My article on Italian Forfeiture of the Getty Bronze

My article “Transnational forfeiture of the Getty Bronze” examining the Italian efforts to forfeit the Getty Bronze will be appearing in Volume 32 of Cardozo Arts and Entertainment Law Journal (forthcoming, 2014) soon. Later in May the Italian Court of Cassation is expected to perhaps give a final ruling.

In the meantime here is my analysis of how Italy could successfully use its Mutual Legal Assistance Treaty with the United States to secure repatriation.

From the Introduction:

Italy has been engaged in an ongoing fifty-year struggle to recover an ancient Greek bronze. The “Bronze Statue of a Victorious Youth” has a remarkable story. It was lost at sea in the Adriatic in antiquity; found by chance in international waters; smuggled into the Italian seaside village of Fano; hidden first in a bathtub, then a cabbage field; smuggled and hidden in Brazil; later conserved in Germany and London; and ultimately purchased by the Getty Museum only months after the death of the Trust’s namesake, J. Paul Getty. Getty refused to allow his museum to purchase the statue during his lifetime without a thorough and diligent inquiry into the title history of the Bronze, a step the trustees of the Getty did not take prior to acquisition of the Bronze.

The question is not whether the Bronze was illicit when the Getty trustees made the decision to acquire it. It most certainly was, and still is. The question now is whether the Getty will be able to continue to retain possession. In the press and in cultural property circles, the Bronze is considered nearly un-repatriatable given this convoluted history. But an Italian forfeiture action in Pesaro has quietly set in motion a means by which Italy might repatriate the Bronze through a Mutual Legal Assistance Treaty. This transnational forfeiture marks the creation of a useful new tool in the struggle to repatriate looted and stolen cultural objects. And perhaps more importantly, the dispute signals a continuing trend reflecting the importance of domestic law in source nations in cultural heritage law.

2 thoughts on “My article on Italian Forfeiture of the Getty Bronze”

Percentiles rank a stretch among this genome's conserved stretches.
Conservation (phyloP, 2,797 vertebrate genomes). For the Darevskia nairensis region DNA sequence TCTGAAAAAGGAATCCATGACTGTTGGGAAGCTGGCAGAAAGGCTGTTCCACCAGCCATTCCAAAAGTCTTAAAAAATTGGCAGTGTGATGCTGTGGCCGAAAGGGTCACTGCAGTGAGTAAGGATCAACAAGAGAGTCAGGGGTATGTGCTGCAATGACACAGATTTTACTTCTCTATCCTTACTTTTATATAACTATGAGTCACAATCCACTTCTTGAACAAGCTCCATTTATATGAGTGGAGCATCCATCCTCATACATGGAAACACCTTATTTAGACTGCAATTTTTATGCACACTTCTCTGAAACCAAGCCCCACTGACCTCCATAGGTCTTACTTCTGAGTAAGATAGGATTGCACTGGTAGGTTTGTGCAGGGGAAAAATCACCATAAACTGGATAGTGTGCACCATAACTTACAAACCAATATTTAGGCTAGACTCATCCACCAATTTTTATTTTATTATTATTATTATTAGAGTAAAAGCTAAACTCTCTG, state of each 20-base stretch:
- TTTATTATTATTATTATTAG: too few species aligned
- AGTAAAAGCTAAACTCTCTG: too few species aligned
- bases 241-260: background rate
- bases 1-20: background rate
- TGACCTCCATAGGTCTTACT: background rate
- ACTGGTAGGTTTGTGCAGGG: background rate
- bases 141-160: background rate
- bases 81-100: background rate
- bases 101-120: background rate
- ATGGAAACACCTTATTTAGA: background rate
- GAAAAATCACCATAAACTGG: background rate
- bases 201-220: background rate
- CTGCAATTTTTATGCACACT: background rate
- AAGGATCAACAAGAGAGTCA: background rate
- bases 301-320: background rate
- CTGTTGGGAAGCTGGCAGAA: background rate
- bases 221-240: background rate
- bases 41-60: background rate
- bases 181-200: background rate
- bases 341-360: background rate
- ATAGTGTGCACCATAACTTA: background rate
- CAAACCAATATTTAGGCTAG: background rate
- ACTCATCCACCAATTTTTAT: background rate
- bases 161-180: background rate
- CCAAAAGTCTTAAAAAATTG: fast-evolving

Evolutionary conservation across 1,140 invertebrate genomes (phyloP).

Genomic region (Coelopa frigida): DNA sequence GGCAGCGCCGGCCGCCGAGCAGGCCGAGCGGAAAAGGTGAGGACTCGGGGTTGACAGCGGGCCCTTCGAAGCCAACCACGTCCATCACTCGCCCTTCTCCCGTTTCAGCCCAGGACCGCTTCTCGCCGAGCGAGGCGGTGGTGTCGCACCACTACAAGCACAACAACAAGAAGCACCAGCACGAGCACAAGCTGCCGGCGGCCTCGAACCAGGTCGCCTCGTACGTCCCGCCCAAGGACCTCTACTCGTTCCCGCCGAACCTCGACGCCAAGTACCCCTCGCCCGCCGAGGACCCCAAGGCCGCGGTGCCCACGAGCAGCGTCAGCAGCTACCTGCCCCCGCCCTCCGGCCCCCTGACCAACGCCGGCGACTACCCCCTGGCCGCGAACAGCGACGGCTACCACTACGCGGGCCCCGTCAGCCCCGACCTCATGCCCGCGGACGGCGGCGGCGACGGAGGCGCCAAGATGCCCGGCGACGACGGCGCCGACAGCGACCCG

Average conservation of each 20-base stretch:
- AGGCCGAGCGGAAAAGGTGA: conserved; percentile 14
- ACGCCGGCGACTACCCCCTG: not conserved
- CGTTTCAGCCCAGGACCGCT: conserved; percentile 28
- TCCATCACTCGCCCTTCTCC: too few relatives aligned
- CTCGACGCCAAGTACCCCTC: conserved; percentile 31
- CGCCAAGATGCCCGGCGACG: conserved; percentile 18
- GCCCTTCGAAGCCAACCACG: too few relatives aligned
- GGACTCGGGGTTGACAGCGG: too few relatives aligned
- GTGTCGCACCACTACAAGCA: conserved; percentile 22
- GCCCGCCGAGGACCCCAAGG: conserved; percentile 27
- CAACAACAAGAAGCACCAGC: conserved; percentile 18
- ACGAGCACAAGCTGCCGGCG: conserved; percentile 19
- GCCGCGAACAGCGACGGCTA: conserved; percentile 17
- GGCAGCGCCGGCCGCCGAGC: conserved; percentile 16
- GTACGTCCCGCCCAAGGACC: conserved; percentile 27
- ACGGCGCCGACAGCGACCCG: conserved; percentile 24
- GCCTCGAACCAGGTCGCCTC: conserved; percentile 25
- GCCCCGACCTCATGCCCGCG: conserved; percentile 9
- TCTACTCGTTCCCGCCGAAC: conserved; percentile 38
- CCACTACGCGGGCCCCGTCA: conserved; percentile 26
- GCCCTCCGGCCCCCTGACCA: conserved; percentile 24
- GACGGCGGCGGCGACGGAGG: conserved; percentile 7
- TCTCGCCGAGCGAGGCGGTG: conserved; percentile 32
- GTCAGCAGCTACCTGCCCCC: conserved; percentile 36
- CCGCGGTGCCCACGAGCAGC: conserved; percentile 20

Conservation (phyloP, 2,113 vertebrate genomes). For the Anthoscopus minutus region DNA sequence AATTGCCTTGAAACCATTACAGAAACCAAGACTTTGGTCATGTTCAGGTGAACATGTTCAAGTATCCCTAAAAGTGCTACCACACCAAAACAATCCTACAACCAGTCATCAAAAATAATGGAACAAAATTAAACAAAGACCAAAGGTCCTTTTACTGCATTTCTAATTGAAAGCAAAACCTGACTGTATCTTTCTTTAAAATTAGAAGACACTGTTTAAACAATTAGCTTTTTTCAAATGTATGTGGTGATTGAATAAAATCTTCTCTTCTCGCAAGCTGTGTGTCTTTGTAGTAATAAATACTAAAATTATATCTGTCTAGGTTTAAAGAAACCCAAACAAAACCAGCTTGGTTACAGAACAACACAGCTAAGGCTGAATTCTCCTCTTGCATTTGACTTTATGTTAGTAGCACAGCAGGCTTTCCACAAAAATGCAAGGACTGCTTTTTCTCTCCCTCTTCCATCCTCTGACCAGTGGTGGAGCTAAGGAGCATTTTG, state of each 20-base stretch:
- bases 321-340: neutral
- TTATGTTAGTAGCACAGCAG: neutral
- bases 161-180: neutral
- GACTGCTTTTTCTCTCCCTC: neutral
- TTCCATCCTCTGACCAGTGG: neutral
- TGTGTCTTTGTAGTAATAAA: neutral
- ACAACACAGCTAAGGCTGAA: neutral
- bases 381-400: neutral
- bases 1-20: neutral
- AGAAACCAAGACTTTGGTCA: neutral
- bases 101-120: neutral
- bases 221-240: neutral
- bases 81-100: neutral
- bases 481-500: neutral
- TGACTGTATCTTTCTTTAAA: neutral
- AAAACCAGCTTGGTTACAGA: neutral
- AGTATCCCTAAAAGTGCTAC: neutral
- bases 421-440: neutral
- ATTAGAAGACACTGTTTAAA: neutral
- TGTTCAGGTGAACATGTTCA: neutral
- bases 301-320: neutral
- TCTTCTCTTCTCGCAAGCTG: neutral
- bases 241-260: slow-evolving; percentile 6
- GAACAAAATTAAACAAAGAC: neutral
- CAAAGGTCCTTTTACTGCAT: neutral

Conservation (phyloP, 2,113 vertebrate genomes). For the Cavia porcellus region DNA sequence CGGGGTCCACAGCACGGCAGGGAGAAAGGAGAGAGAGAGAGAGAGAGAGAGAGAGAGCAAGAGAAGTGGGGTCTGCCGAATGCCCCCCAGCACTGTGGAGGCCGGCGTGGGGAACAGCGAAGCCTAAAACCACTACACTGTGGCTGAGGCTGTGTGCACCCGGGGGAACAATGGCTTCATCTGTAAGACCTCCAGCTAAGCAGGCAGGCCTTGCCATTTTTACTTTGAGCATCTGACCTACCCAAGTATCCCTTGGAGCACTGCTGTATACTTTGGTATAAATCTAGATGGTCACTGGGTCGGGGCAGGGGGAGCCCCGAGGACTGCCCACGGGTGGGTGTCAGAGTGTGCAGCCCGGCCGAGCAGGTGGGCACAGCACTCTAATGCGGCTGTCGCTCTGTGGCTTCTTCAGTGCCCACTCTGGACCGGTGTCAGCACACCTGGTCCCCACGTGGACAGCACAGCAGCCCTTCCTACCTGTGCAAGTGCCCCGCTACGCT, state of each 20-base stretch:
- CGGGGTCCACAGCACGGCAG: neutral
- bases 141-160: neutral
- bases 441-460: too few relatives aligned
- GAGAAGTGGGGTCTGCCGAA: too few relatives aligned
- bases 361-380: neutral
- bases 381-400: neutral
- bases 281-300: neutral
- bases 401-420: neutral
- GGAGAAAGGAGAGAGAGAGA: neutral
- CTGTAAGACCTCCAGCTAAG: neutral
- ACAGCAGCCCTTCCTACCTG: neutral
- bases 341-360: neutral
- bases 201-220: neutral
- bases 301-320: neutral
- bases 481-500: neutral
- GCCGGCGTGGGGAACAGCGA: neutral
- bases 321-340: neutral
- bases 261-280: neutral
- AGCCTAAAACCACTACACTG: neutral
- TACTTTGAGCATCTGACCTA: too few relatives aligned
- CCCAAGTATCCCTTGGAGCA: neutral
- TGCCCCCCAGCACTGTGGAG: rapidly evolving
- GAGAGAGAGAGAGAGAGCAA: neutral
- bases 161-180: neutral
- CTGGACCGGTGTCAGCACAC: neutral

1. I understand this current fervor of repatriating “national treasures”, but it seems to me the underlying premise is fallacious in some cases. The national authorities and their courts apply laws based on current political borders not based on cultural origins. The several objectives of current national laws among possible others include: to protect national cultural treasures, to discourage the illegal trade of antiquities and to discourage looting of cultural sites. The Euprhonios Krater was created in Athens during its classical period as was likely the Getty Bronze. If one accepts the Italian contention the the Euphronios was looted from an Etruscan tomb, its only cultural connection to modern Italy is the evidence of the Etruscan’s good taste. It is an Athenian artistic and cultural treasure. The Getty bronze was found in international waters according to most reports by Italian fishermen, but accounts posit it was stolen from Greece during Roman times. Again an (likely) Athenian artistic and cultural treasure.
    Repatriation of the Euphronios can be justified on discouraging looting and protecting cultural sites, but not on protectiong “national” treasures. Sending the Getty bronze to Italy has none of the laws’ rational behind it except perhaps to discourage the sale of antiquities. The Romans likely stole the statue or looted it after conquest. To me the appropriate thing to do here if the Getty decides to give up the bronze is to ship it to Athens. Then let the Italians sue Greece.

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